This can happen if someone had an overbearing caregiver who didn’t let them make their own choices, expected too much from them, or didn’t take care of them properly. As adults, they might try to control everything in their life to feel more in control and less anxious or scared. This might be because they didn’t feel like they had control over their life when they were a child.
 
It’s important to remember that everyone’s experiences are different and it’s okay to seek help if you’re struggling with control issues.
 
 

5. Psychological Symptoms That Are Not Explained

 
Individuals with a history of developmental trauma may experience a range of psychological symptoms, including obsessive-compulsive behavior, intense mood swings, irritability, anger, depression, emotional numbing, or severe anxiety.
 
These symptoms can vary in intensity and may occur intermittently throughout the day. People with this type of trauma may attempt to “distract” themselves from these symptoms by denying or rationalizing them, or may resort to substance abuse or behavioral addictions as coping mechanisms. This can be a maladaptive way of trying to numb their symptoms.
 
 

What to do next if you’re suffering from emotional attachment trauma?

 
Everyone’s experience of healing from trauma is unique. It’s important to be aware of whether you have experienced childhood developmental trauma and how it may be affecting your relationships as an adult. Sometimes, the effects of trauma can be overwhelming and we may try to push them away or avoid them.
 
If you notice that you’re engaging in these behaviors, it’s important to seek help from a trauma therapist who can support you on your healing journey. Remember, you’re not alone and it’s never too late to start healing.
 

There are several ways that people can work to overcome emotional attachment trauma:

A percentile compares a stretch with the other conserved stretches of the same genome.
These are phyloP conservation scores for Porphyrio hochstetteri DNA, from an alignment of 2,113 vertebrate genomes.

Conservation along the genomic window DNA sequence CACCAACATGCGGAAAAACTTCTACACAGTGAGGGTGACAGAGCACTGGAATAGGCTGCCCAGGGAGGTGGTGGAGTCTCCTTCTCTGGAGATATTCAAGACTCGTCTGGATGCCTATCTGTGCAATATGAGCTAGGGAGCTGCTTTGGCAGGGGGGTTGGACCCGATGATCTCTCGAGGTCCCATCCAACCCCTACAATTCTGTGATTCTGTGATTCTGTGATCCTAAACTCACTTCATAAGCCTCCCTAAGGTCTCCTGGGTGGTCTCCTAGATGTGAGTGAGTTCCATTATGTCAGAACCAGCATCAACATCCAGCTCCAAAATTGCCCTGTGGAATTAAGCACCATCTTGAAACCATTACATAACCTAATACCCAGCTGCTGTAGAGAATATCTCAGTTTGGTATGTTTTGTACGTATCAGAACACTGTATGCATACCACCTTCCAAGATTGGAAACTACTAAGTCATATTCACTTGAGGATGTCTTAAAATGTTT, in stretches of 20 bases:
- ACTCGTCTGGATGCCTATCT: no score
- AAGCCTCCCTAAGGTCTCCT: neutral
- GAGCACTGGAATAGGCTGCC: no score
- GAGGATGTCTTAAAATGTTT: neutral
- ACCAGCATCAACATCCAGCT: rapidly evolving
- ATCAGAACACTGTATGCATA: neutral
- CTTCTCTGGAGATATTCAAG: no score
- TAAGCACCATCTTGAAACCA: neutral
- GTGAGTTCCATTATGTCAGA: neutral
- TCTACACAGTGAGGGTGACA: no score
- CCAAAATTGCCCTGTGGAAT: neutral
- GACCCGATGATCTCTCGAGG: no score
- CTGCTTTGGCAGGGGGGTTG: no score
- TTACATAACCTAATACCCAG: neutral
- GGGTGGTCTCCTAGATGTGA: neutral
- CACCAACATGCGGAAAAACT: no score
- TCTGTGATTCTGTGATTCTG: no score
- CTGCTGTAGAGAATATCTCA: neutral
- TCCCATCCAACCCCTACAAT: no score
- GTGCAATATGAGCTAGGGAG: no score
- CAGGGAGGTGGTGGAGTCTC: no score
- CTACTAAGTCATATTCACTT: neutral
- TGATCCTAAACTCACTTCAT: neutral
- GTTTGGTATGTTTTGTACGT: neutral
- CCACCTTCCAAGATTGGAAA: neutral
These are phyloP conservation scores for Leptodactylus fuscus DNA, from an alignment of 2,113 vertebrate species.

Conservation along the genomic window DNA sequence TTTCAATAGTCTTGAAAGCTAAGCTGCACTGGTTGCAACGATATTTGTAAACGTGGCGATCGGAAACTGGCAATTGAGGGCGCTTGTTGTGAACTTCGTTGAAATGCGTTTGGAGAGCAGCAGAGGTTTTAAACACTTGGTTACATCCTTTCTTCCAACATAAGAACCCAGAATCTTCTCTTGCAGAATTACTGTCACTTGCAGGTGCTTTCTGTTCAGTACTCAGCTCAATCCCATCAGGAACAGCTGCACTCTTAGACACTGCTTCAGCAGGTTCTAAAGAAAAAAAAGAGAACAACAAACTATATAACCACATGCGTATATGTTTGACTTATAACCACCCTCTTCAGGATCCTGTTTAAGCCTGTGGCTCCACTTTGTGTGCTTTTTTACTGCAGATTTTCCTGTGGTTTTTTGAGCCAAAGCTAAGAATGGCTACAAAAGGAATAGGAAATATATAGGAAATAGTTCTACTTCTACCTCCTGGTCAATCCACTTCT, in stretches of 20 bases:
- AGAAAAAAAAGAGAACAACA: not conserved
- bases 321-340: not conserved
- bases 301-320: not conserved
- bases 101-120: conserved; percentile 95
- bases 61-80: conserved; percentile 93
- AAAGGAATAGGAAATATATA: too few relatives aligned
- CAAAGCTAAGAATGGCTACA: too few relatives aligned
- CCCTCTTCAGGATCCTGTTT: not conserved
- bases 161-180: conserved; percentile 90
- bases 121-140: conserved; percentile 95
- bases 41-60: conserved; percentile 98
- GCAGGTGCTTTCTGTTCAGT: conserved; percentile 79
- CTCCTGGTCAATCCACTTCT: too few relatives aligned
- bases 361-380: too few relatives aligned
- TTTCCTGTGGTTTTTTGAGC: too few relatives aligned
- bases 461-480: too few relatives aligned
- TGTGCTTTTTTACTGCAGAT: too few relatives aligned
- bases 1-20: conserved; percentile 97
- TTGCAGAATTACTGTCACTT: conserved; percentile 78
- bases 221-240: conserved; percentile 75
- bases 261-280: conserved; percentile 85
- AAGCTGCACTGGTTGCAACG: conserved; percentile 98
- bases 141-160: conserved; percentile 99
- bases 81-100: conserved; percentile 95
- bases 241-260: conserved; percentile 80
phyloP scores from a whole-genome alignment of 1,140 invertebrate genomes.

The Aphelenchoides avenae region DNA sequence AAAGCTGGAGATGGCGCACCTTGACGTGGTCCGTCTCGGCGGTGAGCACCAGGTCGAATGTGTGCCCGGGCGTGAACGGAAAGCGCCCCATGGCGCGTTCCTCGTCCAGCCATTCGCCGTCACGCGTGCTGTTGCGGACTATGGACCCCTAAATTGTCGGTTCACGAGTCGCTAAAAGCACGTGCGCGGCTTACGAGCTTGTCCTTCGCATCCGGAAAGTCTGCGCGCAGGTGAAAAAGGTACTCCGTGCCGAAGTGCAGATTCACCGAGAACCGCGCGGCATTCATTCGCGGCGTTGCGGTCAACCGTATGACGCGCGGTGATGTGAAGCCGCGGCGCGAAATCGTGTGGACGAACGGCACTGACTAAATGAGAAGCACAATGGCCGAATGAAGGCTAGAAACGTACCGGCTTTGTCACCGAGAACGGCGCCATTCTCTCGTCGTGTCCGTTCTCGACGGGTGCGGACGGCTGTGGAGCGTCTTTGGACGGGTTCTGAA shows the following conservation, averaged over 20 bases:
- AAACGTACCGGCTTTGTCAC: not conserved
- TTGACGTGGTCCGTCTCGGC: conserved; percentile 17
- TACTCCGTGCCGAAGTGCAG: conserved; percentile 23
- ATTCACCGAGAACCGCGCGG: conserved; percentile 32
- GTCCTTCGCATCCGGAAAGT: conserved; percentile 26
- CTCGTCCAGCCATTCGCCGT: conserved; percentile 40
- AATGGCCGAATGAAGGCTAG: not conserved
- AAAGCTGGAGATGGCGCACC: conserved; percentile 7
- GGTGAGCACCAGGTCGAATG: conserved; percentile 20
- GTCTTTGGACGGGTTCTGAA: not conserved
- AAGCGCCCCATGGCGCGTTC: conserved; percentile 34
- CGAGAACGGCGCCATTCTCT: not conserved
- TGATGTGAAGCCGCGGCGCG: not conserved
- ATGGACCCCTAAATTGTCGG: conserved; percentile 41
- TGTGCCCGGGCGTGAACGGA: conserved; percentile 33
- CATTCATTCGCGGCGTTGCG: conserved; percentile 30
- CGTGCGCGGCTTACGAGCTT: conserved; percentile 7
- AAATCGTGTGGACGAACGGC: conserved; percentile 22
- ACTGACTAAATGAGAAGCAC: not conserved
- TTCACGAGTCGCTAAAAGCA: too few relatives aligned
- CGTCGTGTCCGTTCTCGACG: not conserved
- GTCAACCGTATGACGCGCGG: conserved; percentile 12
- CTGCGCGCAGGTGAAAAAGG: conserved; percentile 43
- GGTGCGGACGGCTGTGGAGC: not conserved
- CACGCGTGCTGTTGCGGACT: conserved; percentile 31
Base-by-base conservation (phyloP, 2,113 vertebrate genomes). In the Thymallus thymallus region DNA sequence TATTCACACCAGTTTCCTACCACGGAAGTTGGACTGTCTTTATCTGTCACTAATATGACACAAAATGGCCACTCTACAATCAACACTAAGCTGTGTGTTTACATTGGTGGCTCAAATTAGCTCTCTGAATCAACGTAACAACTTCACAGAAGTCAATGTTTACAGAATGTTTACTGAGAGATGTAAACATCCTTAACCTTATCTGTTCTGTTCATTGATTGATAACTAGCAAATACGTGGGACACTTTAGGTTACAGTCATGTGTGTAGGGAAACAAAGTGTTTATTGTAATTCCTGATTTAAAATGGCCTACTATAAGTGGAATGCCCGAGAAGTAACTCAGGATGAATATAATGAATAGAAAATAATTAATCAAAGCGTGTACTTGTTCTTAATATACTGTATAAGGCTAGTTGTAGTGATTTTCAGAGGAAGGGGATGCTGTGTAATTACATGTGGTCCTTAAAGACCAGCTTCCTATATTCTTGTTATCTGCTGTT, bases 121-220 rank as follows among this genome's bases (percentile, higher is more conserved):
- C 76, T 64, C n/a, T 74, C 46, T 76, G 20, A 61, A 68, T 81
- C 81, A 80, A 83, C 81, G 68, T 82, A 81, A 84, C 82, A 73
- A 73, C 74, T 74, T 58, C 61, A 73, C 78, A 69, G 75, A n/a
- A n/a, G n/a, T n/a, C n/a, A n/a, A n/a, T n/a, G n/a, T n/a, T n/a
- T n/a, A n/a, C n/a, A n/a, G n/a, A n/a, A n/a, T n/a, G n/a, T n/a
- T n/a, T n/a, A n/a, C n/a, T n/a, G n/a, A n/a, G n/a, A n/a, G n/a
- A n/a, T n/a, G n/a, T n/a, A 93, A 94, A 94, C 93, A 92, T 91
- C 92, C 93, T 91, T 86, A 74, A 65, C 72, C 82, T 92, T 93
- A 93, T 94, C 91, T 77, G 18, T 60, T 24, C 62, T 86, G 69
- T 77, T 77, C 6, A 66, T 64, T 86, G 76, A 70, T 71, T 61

1. Therapy: One of the most effective ways to overcome emotional attachment trauma is through therapy. A therapist can help you process your experiences, understand the impact of your trauma on your life, and develop coping strategies to manage symptoms.
  2. Support groups: Joining a support group of people who have had similar experiences can be a great way to find validation, empathy, and a sense of community.
  3. Mindfulness practices: Mindfulness practices such as meditation, pilates, prayer time with God or journaling can help you become more aware of your thoughts, emotions, and physical sensations, and develop a sense of spiritual connection and self-regulation.
  4. Trauma-focused cognitive-behavioral therapy (TF-CBT): This is a type of therapy that is specifically designed to help individuals process and recover from traumatic events.
  5. Building a safety net: Building a support system of people you trust, who are there for you when you need them, can help you feel more secure and safe in your life.

It’s important to remember that healing from emotional attachment trauma is a process and it may take time. It’s also important to find a therapist who is experienced in treating trauma, who you feel comfortable talking with, and who can help you develop a personalized treatment plan.

 
 
If you desire to work with me on healing your wounds and unlocking the aspects of you that were never realized so you can achieve more success in your life then head over to awebliss.com and join my weekly LIVE online mentorship calls.